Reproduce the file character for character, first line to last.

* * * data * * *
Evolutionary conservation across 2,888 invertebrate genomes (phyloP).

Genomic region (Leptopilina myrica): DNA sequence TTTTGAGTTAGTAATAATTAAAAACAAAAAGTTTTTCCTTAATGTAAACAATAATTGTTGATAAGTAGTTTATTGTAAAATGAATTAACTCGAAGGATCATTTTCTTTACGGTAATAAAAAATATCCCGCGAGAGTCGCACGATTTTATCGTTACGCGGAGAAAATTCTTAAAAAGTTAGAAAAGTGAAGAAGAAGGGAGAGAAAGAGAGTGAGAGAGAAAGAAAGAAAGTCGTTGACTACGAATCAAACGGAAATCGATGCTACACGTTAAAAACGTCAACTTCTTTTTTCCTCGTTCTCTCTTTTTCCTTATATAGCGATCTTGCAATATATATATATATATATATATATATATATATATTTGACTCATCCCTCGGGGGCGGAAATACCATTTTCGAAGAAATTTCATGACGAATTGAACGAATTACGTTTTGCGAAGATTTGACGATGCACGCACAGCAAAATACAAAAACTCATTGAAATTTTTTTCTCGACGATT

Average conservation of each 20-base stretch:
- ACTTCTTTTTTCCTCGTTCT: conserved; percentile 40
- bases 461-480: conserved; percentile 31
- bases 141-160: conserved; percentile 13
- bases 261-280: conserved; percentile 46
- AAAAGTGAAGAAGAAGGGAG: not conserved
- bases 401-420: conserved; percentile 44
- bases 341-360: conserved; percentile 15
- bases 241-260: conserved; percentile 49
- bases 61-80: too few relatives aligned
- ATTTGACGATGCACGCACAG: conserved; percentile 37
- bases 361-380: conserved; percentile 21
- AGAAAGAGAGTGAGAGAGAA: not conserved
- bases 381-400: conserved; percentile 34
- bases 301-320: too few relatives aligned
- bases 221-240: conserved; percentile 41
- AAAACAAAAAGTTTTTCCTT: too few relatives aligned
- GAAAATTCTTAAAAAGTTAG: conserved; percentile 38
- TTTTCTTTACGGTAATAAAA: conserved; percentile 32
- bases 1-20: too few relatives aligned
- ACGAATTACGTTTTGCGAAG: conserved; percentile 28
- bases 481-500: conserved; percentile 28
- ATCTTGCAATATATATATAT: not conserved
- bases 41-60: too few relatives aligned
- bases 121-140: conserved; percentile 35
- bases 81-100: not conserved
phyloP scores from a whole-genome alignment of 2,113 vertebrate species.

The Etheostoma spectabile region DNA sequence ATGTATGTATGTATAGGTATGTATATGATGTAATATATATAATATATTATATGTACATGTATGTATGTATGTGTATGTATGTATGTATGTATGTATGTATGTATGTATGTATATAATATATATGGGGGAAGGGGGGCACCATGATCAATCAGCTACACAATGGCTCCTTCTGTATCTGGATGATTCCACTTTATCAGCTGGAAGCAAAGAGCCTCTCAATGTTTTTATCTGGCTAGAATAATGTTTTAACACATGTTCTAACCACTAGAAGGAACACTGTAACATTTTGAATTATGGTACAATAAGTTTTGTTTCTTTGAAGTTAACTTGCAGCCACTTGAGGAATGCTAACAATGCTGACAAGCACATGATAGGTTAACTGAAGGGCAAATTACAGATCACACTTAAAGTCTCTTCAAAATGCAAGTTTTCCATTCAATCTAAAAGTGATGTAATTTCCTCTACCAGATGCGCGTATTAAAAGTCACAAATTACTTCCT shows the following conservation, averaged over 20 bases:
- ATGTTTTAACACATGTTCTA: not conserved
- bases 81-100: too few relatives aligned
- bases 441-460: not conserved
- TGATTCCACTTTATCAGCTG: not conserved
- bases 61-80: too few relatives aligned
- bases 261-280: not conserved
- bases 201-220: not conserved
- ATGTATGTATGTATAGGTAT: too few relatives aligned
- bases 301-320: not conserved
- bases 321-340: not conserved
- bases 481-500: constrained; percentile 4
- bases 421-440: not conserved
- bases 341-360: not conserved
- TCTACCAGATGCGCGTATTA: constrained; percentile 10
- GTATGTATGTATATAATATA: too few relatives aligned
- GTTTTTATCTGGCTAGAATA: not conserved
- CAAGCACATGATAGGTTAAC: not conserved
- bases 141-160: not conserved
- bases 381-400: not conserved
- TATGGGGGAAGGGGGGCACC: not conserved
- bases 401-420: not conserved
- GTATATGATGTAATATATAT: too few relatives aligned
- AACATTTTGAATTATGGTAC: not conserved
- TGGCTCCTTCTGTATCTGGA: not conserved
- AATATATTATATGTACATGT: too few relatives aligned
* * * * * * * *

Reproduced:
Evolutionary conservation across 2,888 invertebrate genomes (phyloP).

Genomic region (Leptopilina myrica): DNA sequence TTTTGAGTTAGTAATAATTAAAAACAAAAAGTTTTTCCTTAATGTAAACAATAATTGTTGATAAGTAGTTTATTGTAAAATGAATTAACTCGAAGGATCATTTTCTTTACGGTAATAAAAAATATCCCGCGAGAGTCGCACGATTTTATCGTTACGCGGAGAAAATTCTTAAAAAGTTAGAAAAGTGAAGAAGAAGGGAGAGAAAGAGAGTGAGAGAGAAAGAAAGAAAGTCGTTGACTACGAATCAAACGGAAATCGATGCTACACGTTAAAAACGTCAACTTCTTTTTTCCTCGTTCTCTCTTTTTCCTTATATAGCGATCTTGCAATATATATATATATATATATATATATATATATATTTGACTCATCCCTCGGGGGCGGAAATACCATTTTCGAAGAAATTTCATGACGAATTGAACGAATTACGTTTTGCGAAGATTTGACGATGCACGCACAGCAAAATACAAAAACTCATTGAAATTTTTTTCTCGACGATT

Average conservation of each 20-base stretch:
- ACTTCTTTTTTCCTCGTTCT: conserved; percentile 40
- bases 461-480: conserved; percentile 31
- bases 141-160: conserved; percentile 13
- bases 261-280: conserved; percentile 46
- AAAAGTGAAGAAGAAGGGAG: not conserved
- bases 401-420: conserved; percentile 44
- bases 341-360: conserved; percentile 15
- bases 241-260: conserved; percentile 49
- bases 61-80: too few relatives aligned
- ATTTGACGATGCACGCACAG: conserved; percentile 37
- bases 361-380: conserved; percentile 21
- AGAAAGAGAGTGAGAGAGAA: not conserved
- bases 381-400: conserved; percentile 34
- bases 301-320: too few relatives aligned
- bases 221-240: conserved; percentile 41
- AAAACAAAAAGTTTTTCCTT: too few relatives aligned
- GAAAATTCTTAAAAAGTTAG: conserved; percentile 38
- TTTTCTTTACGGTAATAAAA: conserved; percentile 32
- bases 1-20: too few relatives aligned
- ACGAATTACGTTTTGCGAAG: conserved; percentile 28
- bases 481-500: conserved; percentile 28
- ATCTTGCAATATATATATAT: not conserved
- bases 41-60: too few relatives aligned
- bases 121-140: conserved; percentile 35
- bases 81-100: not conserved
phyloP scores from a whole-genome alignment of 2,113 vertebrate species.

The Etheostoma spectabile region DNA sequence ATGTATGTATGTATAGGTATGTATATGATGTAATATATATAATATATTATATGTACATGTATGTATGTATGTGTATGTATGTATGTATGTATGTATGTATGTATGTATGTATATAATATATATGGGGGAAGGGGGGCACCATGATCAATCAGCTACACAATGGCTCCTTCTGTATCTGGATGATTCCACTTTATCAGCTGGAAGCAAAGAGCCTCTCAATGTTTTTATCTGGCTAGAATAATGTTTTAACACATGTTCTAACCACTAGAAGGAACACTGTAACATTTTGAATTATGGTACAATAAGTTTTGTTTCTTTGAAGTTAACTTGCAGCCACTTGAGGAATGCTAACAATGCTGACAAGCACATGATAGGTTAACTGAAGGGCAAATTACAGATCACACTTAAAGTCTCTTCAAAATGCAAGTTTTCCATTCAATCTAAAAGTGATGTAATTTCCTCTACCAGATGCGCGTATTAAAAGTCACAAATTACTTCCT shows the following conservation, averaged over 20 bases:
- ATGTTTTAACACATGTTCTA: not conserved
- bases 81-100: too few relatives aligned
- bases 441-460: not conserved
- TGATTCCACTTTATCAGCTG: not conserved
- bases 61-80: too few relatives aligned
- bases 261-280: not conserved
- bases 201-220: not conserved
- ATGTATGTATGTATAGGTAT: too few relatives aligned
- bases 301-320: not conserved
- bases 321-340: not conserved
- bases 481-500: constrained; percentile 4
- bases 421-440: not conserved
- bases 341-360: not conserved
- TCTACCAGATGCGCGTATTA: constrained; percentile 10
- GTATGTATGTATATAATATA: too few relatives aligned
- GTTTTTATCTGGCTAGAATA: not conserved
- CAAGCACATGATAGGTTAAC: not conserved
- bases 141-160: not conserved
- bases 381-400: not conserved
- TATGGGGGAAGGGGGGCACC: not conserved
- bases 401-420: not conserved
- GTATATGATGTAATATATAT: too few relatives aligned
- AACATTTTGAATTATGGTAC: not conserved
- TGGCTCCTTCTGTATCTGGA: not conserved
- AATATATTATATGTACATGT: too few relatives aligned